4. Company Branding
Your company branding is the visual face you attach to your business that shows your customers who you are and it is also one of the most essential elements that you should develop for your business. All of your design choices such as your logo, colour palette, and typography, as well as your value proposition and content’s written voice comprise your brand kit, and it is essential that your branding is applied to your website just as it is to any other aspect of your business.
Good Company Branding
Your website should be instantly recognizable to your visitors as belonging to you. Your website’s visual and written elements should reflect your established messaging across your physical stores, print copy, and social media presence. Consistency throughout every facet associated with your business enhances your brand’s credibility and ensures your company provides a memorable experience to its customers.
Bad Company Branding
Misrepresenting your brand on your website will leave your visitors confused. If your displayed logo is different from the logo on your social media pages, or if your website’s fonts are a completely different style than the sign on your storefront, your audience will understand that they can’t expect consistency from you, and move on to a company that knows how to establish itself.
5. Conversion Journey
Your website does not exist merely to inform your visitors about what you do, but to get them to interact with you. Whether or not you have the most engaging content in the world, if you are not encouraging your visitors to take some form of action whenever they are on your website, they won’t!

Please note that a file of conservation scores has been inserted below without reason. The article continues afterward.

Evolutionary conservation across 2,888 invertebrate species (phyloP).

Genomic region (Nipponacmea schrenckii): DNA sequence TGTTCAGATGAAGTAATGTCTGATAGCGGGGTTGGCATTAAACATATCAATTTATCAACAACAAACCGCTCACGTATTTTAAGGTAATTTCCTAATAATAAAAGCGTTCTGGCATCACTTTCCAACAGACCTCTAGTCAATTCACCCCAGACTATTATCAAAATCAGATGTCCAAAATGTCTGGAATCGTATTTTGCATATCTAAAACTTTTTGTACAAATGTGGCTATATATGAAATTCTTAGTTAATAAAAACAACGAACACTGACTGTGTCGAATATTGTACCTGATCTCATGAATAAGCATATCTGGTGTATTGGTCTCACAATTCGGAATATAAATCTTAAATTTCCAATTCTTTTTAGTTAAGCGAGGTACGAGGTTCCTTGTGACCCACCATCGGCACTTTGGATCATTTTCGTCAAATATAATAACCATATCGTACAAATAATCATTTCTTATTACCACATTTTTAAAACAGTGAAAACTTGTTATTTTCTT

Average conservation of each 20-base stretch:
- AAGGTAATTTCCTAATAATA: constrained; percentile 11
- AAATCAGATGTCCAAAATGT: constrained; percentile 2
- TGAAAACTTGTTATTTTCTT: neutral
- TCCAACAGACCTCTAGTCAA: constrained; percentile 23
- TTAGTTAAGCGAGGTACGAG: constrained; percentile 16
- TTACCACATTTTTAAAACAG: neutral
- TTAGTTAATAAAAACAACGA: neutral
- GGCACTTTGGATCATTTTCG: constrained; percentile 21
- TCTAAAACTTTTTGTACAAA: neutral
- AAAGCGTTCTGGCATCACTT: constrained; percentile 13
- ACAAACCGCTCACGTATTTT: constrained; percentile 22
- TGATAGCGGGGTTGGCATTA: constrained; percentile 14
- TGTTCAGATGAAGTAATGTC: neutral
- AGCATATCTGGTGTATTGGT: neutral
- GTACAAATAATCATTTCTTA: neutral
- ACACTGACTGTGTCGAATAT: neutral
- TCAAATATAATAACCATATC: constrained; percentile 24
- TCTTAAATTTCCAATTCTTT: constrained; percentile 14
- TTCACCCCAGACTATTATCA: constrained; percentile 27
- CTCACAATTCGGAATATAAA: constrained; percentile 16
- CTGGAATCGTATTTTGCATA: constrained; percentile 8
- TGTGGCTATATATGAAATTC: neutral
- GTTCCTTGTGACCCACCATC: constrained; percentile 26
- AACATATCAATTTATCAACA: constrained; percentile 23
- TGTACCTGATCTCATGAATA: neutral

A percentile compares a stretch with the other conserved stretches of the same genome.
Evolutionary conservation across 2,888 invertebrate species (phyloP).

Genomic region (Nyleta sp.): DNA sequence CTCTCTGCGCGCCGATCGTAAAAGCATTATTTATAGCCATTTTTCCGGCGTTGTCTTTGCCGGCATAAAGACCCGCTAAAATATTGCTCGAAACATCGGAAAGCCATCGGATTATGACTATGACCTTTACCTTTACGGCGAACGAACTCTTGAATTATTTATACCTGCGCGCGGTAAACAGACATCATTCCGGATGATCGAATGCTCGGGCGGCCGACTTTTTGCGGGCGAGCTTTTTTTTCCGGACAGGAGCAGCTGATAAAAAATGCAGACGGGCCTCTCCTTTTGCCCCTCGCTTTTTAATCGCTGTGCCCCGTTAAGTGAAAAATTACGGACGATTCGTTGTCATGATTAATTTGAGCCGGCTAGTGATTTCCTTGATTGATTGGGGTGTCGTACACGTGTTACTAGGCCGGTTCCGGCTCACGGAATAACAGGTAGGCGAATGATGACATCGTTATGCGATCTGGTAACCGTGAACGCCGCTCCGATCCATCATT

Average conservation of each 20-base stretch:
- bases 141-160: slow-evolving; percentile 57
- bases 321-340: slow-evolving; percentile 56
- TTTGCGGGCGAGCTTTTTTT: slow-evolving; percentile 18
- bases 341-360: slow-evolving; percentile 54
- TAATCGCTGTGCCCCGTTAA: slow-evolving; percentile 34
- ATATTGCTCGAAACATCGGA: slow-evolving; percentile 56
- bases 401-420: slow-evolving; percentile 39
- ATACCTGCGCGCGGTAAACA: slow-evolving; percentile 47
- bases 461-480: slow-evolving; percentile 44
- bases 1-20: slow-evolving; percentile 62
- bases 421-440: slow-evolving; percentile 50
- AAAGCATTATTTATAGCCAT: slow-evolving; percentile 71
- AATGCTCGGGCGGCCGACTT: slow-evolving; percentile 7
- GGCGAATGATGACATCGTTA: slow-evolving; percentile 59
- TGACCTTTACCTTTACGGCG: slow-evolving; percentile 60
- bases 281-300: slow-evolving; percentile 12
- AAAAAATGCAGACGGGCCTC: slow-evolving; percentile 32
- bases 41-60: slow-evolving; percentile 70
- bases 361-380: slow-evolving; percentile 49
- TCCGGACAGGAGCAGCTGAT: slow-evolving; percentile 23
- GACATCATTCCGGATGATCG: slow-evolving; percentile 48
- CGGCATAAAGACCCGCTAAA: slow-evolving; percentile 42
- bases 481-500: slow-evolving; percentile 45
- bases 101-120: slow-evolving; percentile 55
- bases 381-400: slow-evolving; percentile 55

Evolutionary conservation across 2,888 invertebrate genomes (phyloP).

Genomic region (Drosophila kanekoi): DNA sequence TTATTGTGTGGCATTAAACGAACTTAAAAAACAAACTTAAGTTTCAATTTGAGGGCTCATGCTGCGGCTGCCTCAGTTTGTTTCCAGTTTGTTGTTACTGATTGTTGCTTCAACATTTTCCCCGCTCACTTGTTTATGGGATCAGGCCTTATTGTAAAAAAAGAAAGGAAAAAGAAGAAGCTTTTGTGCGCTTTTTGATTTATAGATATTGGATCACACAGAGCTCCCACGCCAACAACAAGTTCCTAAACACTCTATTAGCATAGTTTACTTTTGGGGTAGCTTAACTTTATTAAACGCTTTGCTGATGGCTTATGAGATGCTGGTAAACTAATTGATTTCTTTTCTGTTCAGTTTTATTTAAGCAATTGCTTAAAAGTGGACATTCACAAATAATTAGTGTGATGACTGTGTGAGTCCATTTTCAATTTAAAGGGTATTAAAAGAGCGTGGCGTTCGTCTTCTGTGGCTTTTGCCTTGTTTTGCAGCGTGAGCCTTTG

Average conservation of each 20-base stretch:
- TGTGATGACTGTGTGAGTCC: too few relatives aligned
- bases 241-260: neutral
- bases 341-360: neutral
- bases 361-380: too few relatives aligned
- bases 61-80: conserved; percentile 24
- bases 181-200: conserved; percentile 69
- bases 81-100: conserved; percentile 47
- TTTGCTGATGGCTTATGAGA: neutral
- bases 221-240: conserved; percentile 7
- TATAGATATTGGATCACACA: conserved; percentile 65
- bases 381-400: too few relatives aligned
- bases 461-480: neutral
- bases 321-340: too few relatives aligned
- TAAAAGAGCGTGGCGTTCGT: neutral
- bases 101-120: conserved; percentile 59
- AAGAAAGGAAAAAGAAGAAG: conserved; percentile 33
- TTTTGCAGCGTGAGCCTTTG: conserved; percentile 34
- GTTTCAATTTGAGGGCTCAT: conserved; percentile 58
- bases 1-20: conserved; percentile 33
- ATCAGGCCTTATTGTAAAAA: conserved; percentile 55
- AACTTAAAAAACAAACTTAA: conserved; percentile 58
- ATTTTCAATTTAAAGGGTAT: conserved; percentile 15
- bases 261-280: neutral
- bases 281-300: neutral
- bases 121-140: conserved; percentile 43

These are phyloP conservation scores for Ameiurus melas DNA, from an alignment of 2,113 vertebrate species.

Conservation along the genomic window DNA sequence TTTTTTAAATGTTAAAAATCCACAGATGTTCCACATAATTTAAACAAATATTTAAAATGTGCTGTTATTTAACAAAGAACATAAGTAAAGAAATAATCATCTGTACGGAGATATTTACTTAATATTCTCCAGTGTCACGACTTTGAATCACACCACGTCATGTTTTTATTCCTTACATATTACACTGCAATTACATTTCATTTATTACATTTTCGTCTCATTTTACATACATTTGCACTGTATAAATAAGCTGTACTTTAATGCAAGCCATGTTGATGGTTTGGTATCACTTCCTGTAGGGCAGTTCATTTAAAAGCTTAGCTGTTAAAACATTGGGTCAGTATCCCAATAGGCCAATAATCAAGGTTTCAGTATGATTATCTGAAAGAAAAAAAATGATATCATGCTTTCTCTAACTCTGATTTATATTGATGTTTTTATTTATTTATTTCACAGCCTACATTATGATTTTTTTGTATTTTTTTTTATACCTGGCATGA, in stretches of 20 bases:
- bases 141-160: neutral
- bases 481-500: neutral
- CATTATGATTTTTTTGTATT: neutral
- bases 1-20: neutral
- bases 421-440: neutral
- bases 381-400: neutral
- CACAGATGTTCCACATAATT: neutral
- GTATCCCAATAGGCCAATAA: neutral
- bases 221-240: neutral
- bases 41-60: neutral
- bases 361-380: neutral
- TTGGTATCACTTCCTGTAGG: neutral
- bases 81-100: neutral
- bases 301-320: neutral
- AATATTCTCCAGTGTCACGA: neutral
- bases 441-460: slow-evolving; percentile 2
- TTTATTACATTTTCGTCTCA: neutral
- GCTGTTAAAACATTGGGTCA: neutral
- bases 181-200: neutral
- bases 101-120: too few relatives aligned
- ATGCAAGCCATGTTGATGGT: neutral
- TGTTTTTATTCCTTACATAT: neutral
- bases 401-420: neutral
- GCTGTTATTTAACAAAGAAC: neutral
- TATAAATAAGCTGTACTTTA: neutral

Good Conversion Journey
Strong, clear, and visible calls to action are absolutely essential to include on every web page, and should always be laid out in such a way that your users are guided on a clear path to completing the conversion goals you have set for your website. Provide your users with all the necessary tools to turn them from browsers into customers!
Bad Conversion Journey
If, for example, you run a salon and want clients to book an appointment through your website, simply telling them about how great your services are won’t be enough to get them to do so. Having service pages while not incorporating a clear online booking form or consistently encouraging your customers to use it through a call to action such as “Book Today!” will not provide your audience with the tools they need to convert. If your contact information and salon location are not always clearly visible, and your content isn’t geared towards encouraging this specific conversion goal, your visitors will find another business who can meet their needs.